In the wake of data abuse scandals and several instances of malware app being discovered on the Play Store, Google today expanded its bug bounty program to beef up the security of Android apps and Chrome extensions distributed through its platform.
The expansion in Google’s vulnerability reward program majorly includes two main announcements.
First, a new program, dubbed ‘Developer Data Protection Reward Program’ (DDPRP), wherein Google will reward security researchers and hackers who find “verifiably and unambiguous evidence” of data abuse issues in Android apps, OAuth projects, and Chrome extensions.
Second, expanding the scope of its Google Play Security Rewards Program (GPSRP) to include all Android apps from the Google Play Store with over 100 million or more installs, helping affected app developers fix vulnerabilities through responsibly disclosures.’
Get Bounty to Find Data-Abusing Android & Chrome Apps
The data abuse bug bounty program aims to avoid scandals like Cambridge Analytica that hit Facebook with $5 billion in fines for failing to identify situations where user data is being used or sold unexpectedly or repurposed illegitimately without user consent.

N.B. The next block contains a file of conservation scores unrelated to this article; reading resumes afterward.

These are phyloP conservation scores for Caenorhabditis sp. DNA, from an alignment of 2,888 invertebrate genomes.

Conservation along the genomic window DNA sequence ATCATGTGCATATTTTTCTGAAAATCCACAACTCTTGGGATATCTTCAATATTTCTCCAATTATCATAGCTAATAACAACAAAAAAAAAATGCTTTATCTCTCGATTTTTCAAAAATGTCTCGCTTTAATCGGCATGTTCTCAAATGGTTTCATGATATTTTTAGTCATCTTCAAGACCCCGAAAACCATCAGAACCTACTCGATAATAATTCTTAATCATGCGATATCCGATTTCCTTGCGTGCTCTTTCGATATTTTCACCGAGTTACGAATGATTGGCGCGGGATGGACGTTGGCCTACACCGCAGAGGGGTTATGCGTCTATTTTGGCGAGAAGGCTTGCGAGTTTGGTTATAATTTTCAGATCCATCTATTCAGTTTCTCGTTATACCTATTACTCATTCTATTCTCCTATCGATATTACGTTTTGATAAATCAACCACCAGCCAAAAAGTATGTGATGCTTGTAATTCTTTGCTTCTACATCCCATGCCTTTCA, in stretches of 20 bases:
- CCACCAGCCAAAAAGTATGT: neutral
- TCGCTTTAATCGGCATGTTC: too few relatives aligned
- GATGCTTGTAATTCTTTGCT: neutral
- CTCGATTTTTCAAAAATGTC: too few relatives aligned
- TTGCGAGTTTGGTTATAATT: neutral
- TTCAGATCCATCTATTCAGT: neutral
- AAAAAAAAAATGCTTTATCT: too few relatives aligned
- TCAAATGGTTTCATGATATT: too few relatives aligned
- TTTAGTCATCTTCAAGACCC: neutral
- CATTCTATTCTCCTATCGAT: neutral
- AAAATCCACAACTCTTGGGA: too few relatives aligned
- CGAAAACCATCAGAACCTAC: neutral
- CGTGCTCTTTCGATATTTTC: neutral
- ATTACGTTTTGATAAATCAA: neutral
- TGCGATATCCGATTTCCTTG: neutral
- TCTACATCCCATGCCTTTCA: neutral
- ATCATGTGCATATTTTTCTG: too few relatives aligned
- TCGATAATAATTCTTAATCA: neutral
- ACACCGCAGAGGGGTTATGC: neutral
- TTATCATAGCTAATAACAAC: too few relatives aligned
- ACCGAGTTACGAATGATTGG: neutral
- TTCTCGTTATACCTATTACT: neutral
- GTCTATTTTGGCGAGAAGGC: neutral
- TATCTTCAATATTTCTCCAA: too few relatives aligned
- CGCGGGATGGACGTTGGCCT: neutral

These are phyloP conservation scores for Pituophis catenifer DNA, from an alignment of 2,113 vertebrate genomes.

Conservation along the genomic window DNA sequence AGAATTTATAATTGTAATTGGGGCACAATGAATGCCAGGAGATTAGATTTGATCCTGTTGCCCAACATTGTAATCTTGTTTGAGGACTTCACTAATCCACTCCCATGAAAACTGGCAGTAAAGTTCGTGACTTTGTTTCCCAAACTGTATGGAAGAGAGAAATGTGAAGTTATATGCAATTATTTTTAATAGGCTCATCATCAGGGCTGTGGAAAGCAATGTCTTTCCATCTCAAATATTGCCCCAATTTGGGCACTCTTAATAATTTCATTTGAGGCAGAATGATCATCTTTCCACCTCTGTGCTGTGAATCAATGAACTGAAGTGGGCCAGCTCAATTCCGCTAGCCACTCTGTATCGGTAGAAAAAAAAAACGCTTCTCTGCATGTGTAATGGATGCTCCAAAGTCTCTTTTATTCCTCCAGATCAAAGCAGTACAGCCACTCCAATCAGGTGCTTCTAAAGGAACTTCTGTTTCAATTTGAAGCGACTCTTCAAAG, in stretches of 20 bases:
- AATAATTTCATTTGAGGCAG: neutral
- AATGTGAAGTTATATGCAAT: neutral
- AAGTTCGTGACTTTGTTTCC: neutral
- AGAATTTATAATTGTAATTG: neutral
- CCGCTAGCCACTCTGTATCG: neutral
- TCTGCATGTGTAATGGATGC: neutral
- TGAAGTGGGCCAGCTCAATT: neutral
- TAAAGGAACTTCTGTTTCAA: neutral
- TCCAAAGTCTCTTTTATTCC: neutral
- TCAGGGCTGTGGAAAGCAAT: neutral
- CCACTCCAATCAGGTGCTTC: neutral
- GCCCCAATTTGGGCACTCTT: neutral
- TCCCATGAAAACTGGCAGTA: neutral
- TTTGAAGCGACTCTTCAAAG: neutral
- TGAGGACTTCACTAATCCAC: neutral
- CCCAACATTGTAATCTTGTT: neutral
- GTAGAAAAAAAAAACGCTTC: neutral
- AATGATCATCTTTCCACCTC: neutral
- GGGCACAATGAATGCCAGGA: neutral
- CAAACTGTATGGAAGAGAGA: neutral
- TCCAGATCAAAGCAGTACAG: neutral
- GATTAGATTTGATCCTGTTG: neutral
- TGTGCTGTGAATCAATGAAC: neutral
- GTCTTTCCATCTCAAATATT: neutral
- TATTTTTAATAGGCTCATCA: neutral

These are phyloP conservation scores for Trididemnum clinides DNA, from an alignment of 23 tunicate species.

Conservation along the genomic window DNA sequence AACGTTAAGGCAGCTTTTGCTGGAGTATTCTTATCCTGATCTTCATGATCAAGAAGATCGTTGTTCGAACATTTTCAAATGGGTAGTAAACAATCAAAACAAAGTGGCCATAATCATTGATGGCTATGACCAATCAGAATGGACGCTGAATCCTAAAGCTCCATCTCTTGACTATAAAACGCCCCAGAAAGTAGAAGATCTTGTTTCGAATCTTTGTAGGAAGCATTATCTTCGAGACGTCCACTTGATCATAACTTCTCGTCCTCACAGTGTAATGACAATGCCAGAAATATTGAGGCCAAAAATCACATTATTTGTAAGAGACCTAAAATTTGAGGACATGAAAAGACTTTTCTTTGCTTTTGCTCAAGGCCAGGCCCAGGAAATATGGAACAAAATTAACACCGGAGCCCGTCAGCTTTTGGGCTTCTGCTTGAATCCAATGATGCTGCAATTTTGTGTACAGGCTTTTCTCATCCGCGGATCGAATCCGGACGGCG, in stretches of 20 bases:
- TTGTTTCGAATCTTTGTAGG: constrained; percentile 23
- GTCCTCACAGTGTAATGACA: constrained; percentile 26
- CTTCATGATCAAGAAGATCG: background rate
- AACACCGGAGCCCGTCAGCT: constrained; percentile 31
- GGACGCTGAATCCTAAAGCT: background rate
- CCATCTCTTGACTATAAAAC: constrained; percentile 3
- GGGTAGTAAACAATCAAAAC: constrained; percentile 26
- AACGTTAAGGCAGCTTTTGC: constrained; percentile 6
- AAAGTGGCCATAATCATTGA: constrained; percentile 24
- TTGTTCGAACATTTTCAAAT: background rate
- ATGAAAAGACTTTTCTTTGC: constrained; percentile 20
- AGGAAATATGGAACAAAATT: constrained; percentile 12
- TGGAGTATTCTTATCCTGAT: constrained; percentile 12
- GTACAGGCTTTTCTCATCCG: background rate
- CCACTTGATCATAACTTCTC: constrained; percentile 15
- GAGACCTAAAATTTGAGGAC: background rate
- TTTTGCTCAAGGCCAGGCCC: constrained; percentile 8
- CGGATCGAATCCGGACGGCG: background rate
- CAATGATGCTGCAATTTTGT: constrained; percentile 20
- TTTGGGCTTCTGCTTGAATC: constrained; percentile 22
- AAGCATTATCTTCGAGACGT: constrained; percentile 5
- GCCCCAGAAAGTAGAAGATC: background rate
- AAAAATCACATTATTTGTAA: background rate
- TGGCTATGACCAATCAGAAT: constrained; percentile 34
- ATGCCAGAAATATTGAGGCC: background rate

“If data abuse is identified related to an app or Chrome extension, that app or extension will accordingly be removed from Google Play or Google Chrome Web Store,” Google says in its blog post published today.
“In the case of an app developer abusing access to Gmail restricted scopes, their API access will be removed.”
Google has not yet announced any reward table for the DDPRP program but ensured that a single report could net up to $50,000 in bounty depending on the impact.
Bug Bounty On All Android Apps With 100 Million+ Downloads
On the other hand, the GPSRP Program, which was initially launched in 2017, was until today limited to only reporting vulnerabilities in popular Android apps in Google Play Store.
With the latest announcement, Google will now work with developers of hundreds of thousands of Android apps, each with at least 100 million downloads, helping them to receive vulnerability reports and instructions on how to patch them over their Play Consoles.
“These apps are now eligible for rewards, even if the app developers don’t have their own vulnerability disclosure or bug bounty program,” Google says.
“If the developers already have their own programs, researchers can collect rewards directly from them on top of the rewards from Google.”
Part of Google’s App Security Improvement (ASI) program, this existing initiative has already helped over 300,000 developers fix more than 1,000,000 apps on the Google Play Store.
Hopefully, both measures will now allow Google to prevent malicious Android apps and Chrome extensions from abusing its users’ data, as well as to beef up the security of apps distributed through Play Store.